NORTH MIAMI BEACH — In the film classic "Citizen Kane," various and sundry items of art and memory are found among the treasures of Xanadu--the fictional version of William Randolph Hearst's castle--in the wake of the media magnate's death.
But a real-life look at one of Hearst's Brooklyn warehouses at the same time might have revealed something stranger even than a boy's beloved sled: a complete 12th-Century Spanish monastery, packed in crates.
A funny thing happened to the monastery of St. Bernard de Clairvaux on the way from Segovia, Spain, to San Simeon, Calif., where it was destined to become a cabana surrounding Hearst's swimming pool. After a quarter-century detour to Brooklyn, the stone cloister landed in Miami, where it has become a little-known oasis of serenity amid the sun-blasted glitz.
St. Bernard de Clairvaux is a compact architectural gem, incongruously surrounded by strip and mega-malls. Hidden from the street by walls, thick vegetation and a gate, it is largely overlooked by visitors and natives alike. Soft breezes and the taped chants of Benedictine monks waft through the arched corridors that surround the central plaza.
On one side of the compound are formal hedges. On another is a grove of gnarled, ancient banyans, cabbage palms, banana trees and towering Australian pines, shading the ivy-covered ground. Strolling the grounds and the cloister, the feeling is of being in a place out of time.
The monastery--complete with fake monks--is briefly showcased in Goldie Hawn's recent movie "Crisscross." Keith Carradine, who plays Hawn's estranged husband, works as a gardener at the cloister. Set directors had to make the garden look bigger than it really is.
At one point, Hawn's character asks Carradine--a traumatized former bomber pilot who destroyed a children's hospital during the Vietnam War--whether he has found peace and serenity at the monastery.
"It makes sense for me here," he answers.
The monastery was purchased in Spain in 1925 by Hearst's agents, then scouring Europe for artwork to stock the estate. It was blueprinted, dismantled, crated and shipped to a Brooklyn warehouse. However, after a hoof-and-mouth epidemic broke out in Spain, U.S. agriculture officials feared that the hay used to cushion the blocks was contaminated, so they impounded all 11,000 crates. By the time the hay was burned and the government released the monastery, the stock market had crashed and Hearst had lost interest, leaving the cloister to languish in the warehouse until 1952, a year after his death.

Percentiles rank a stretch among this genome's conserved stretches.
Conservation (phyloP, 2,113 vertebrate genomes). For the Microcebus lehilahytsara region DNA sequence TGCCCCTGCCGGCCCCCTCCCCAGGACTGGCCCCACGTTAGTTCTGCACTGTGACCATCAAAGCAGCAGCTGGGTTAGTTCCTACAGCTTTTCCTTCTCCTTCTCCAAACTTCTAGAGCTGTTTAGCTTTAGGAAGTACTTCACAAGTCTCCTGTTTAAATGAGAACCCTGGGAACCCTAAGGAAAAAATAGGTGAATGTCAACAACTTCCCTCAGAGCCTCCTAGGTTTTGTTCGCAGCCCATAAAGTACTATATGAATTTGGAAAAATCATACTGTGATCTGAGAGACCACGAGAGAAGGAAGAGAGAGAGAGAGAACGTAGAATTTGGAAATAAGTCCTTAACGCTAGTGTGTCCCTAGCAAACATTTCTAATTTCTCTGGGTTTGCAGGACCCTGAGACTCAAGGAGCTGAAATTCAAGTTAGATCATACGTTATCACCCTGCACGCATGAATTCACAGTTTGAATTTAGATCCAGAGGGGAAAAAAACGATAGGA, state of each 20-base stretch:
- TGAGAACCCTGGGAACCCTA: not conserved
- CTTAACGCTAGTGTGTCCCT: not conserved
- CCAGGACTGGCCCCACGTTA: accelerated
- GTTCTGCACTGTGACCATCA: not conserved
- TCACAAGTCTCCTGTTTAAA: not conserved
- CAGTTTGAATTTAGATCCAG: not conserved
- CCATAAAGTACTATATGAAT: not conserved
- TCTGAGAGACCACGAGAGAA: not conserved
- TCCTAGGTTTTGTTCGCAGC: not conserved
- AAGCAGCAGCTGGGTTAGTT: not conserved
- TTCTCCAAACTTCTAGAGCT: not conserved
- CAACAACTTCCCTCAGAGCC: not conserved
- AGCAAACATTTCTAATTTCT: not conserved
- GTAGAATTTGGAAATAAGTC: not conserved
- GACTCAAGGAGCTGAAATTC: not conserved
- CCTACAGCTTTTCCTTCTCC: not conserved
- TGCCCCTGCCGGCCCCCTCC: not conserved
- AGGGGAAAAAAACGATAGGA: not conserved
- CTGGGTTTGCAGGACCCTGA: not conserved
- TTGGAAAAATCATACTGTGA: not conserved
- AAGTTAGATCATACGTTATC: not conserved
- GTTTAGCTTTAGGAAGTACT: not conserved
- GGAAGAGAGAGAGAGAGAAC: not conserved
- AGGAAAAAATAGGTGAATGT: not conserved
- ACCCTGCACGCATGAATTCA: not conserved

Two Florida promoters bought the monastery (and other Hearst treasures on the three floors of the warehouse) at auction and invested 19 months and $1.5 million to reconstruct it on the site of an old nursery on Dixie Highway. Life Magazine called it "The World's Largest and Most Expensive Jigsaw Puzzle," involving 36,000 stones, which, although individually numbered, had not been repacked in the same crates after the hay was burned.
By 1964, the monastery had failed as a tourist attraction, but the cloister was saved from demolition by a $400,000 donation from a philanthropist who gave the property to the local Episcopal diocese, which turned it into a parish church. The congregation now numbers about 250 families and has a day care center.
"People come here for the peace," said the Rev. Bruce Bailey, not distinguishing between the cloister, which is on the National Register of Historic Places, and the shaded five-acre grounds along a canal.
Only 10,000 tourists a year find the monastery, Bailey said, mainly because the church doesn't do any advertising and "we're not on the way to anywhere," too far off the main line of other tourist attractions and hidden from the street by the foliage and an ornate gate. Latina brides come to have pictures taken in a setting as close to old Spain as available. At 850 years, St. Bernard's is one of the oldest Spanish churches in this hemisphere.
Francois Bucher, a professor of art history at Florida State University, says that in terms of medieval architecture, St. Bernard de Clairvaux "is probably the second most important object in this country, after the Cloisters in New York," illustrating the transition from Romanesque to Gothic.
A frequent visitor to the monastery, Bucher says it "is absolutely one of the very best medieval reconstructions in the country--and very surprising on Dixie Highway." The atmosphere "gives you a sense of the actual history . . . of being in a monastery."
Bucher calls it typical of the early Cistercian order and notes that it was built to last: One of its three surviving European sisters now serves as a maximum security prison in France, and another, later version from the 13th Century can be found on the banks of the River Boyle in Ireland.